TRoutreach Saskatchewan

Moose Jaw, Canada

TRoutreach Saskatchewan

Moose Jaw, Canada
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Bell A.J.,University of Alberta | Phillips I.D.,Troutreach Saskatchewan | Phillips I.D.,University of Saskatchewan | Phillips I.D.,Integrated Quality | And 2 more authors.
Canadian Entomologist | Year: 2017

We tested the applicability of the “passive sampling” hypothesis and theory of island biogeography (TIB) for explaining the diversity of forest-dwelling carabid assemblages (Carabidae: Coleoptera) on 30 forested islands (0.2–980.7 ha) in Lac la Ronge and the adjacent mainland in Saskatchewan, Canada. Species richness per unit area increased with distance to mainland with diversity being highest on the most isolated islands. We detected neither a positive species-area relationship, nor significant differences in species richness among island size classes, or between islands and the mainland. Nonetheless, carabid assemblages distinctly differed on islands <1 ha in area and gradually approached the structure of mainland assemblages as island area increased. Small islands were characterised by abundant populations of small-bodied, winged species and few if any large-bodied, flightless species like Carabus taedatus Fabricius. Our findings suggest that neither the “passive sampling” hypothesis nor the theory of island biogeography adequately explain carabid beetle diversity patterns observed among islands in Lac la Ronge. Instead, we hypothesise that population processes such as higher extinction rates of large-bodied, flightless species and the associated release of smaller-bodied, flying species from intra-guild predation on small islands contribute to observed differences in the structure of carabid assemblages between islands. © Entomological Society of Canada 2017


Phillips I.D.,Water Security Agency | Phillips I.D.,University of Saskatchewan | Srayko S.,University of Saskatchewan | Prestie K.S.,University of Saskatchewan | And 2 more authors.
Western North American Naturalist | Year: 2017

We collected a single specimen of the giant water bug Belostoma flumineum Say 1832 (Hemiptera: Belostomatidae) during routine macroinvertebrate biomonitoring in the Souris River, Saskatchewan. This is the first record of B. flumineum in the province of Saskatchewan and represents a more northern record than the previously documented locations in Montana, North Dakota, and southeastern Manitoba.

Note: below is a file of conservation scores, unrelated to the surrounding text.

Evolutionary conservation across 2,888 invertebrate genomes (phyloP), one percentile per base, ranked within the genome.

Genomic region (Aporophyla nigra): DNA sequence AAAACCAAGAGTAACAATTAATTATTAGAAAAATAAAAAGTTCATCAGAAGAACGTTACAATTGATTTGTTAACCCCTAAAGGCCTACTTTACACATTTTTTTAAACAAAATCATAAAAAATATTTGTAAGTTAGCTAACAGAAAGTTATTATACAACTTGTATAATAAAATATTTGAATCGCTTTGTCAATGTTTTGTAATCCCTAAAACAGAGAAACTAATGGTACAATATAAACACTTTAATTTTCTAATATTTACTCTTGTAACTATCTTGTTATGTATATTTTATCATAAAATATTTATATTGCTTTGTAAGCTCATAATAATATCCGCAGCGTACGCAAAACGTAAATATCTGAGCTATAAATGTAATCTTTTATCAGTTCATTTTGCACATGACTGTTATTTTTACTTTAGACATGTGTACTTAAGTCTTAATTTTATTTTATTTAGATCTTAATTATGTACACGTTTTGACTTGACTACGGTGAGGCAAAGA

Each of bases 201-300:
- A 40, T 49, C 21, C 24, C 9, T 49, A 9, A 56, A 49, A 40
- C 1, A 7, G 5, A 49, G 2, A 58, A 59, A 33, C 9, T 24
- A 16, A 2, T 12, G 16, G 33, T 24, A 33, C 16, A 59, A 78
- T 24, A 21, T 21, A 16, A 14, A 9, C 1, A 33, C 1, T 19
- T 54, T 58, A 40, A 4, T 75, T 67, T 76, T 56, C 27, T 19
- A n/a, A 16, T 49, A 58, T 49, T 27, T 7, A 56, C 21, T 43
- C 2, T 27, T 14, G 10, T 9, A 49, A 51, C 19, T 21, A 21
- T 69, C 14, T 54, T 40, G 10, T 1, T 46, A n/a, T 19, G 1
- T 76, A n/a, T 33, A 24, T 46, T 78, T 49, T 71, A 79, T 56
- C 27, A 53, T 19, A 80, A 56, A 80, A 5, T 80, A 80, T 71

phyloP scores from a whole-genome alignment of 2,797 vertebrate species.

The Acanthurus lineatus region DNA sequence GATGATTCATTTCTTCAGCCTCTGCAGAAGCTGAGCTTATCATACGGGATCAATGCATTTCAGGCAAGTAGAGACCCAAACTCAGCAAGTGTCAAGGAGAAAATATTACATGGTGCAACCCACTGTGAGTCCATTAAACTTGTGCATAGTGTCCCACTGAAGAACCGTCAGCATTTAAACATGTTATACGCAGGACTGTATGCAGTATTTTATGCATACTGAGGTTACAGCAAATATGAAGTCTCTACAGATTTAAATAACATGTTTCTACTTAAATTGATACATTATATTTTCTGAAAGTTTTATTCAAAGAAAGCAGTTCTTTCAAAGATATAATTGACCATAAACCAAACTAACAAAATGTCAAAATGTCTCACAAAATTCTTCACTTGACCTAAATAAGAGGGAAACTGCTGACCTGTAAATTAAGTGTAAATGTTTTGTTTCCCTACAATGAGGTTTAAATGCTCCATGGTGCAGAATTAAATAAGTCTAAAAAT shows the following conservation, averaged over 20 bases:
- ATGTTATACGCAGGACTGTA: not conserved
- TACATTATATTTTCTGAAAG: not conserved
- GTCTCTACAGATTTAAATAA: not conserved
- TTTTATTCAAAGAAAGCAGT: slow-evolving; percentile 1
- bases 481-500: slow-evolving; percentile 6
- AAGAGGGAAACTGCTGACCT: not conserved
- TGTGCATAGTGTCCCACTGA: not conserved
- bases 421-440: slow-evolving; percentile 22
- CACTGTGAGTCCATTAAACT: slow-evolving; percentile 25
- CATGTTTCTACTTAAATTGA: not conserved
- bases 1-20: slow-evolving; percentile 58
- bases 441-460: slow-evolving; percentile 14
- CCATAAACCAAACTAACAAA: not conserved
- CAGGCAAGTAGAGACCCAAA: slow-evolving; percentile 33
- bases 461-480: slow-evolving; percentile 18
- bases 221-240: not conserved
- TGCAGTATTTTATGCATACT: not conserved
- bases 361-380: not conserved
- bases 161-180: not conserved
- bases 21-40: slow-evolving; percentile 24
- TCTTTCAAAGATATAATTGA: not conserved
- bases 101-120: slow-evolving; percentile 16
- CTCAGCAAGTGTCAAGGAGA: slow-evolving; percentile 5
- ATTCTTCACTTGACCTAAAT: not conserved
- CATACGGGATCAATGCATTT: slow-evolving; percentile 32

Phillips I.D.,Integrated Quality | Phillips I.D.,University of Saskatchewan | Parker D.,AquaTax Consulting and 1204 Main Street | Hoemsen B.M.,University of Saskatchewan | And 2 more authors.
Western North American Naturalist | Year: 2013

During research on brook trout (Salvelinus fontinalis [Mitchill]), we collected larval and pupal specimens of the midge Odontomesa fulva (Kieffer) (Diptera: Chironomidae) from Pine Cree Creek, in the Cypress Hills area of the Northern Great Plains of Saskatchewan, Canada. This record is the first observation of O. fulva from the province. The larvae of the population of O. fulva in this study prefer shallow pools in this first-order, cold water stream. The species displays a univoltine emergence phenology. This range extension of O. fulva highlights and reinforces the importance of the Cypress Hills to the unique aquatic faunal biodiversity and ecology of Saskatchewan and the Northern Great Plains.


Bell A.J.,TRoutreach Saskatchewan | Phillips I.D.,TRoutreach Saskatchewan | Phillips I.D.,University of Saskatchewan | Phillips I.D.,Integrated Quality | And 4 more authors.
Environmental Entomology | Year: 2014

Captures of insects in pitfall traps are affected by features of trap design that may confound the interpretation of data. One such feature is a lid suspended over the opening of the trap to exclude debris and rainwater. In this study, we tested whether use of these lids affected captures of carabid beetles by altering the light conditions at the opening to the trap. In one experiment, we examined the effects of lid transparency (opaque, semitransparent, or transparent) on catch rates. In a second experiment, we manipulated the heights (high, medium, or low) of vegetation adjacent to the traps to test for lid transparency and vegetation height interactions. We found that significantly more carabids were captured with use of transparent lids compared with other lid transparencies. Fewest Agonum cupreum Dejean, 1831, were captured with use of opaque lids. No other effects were detected. Given these results, we advocate the use of transparent lids, which provide the benefits of traditional opaque lids while minimizing the effects of lid use on light conditions at the opening to the trap. © 2014 Entomological Society of America.

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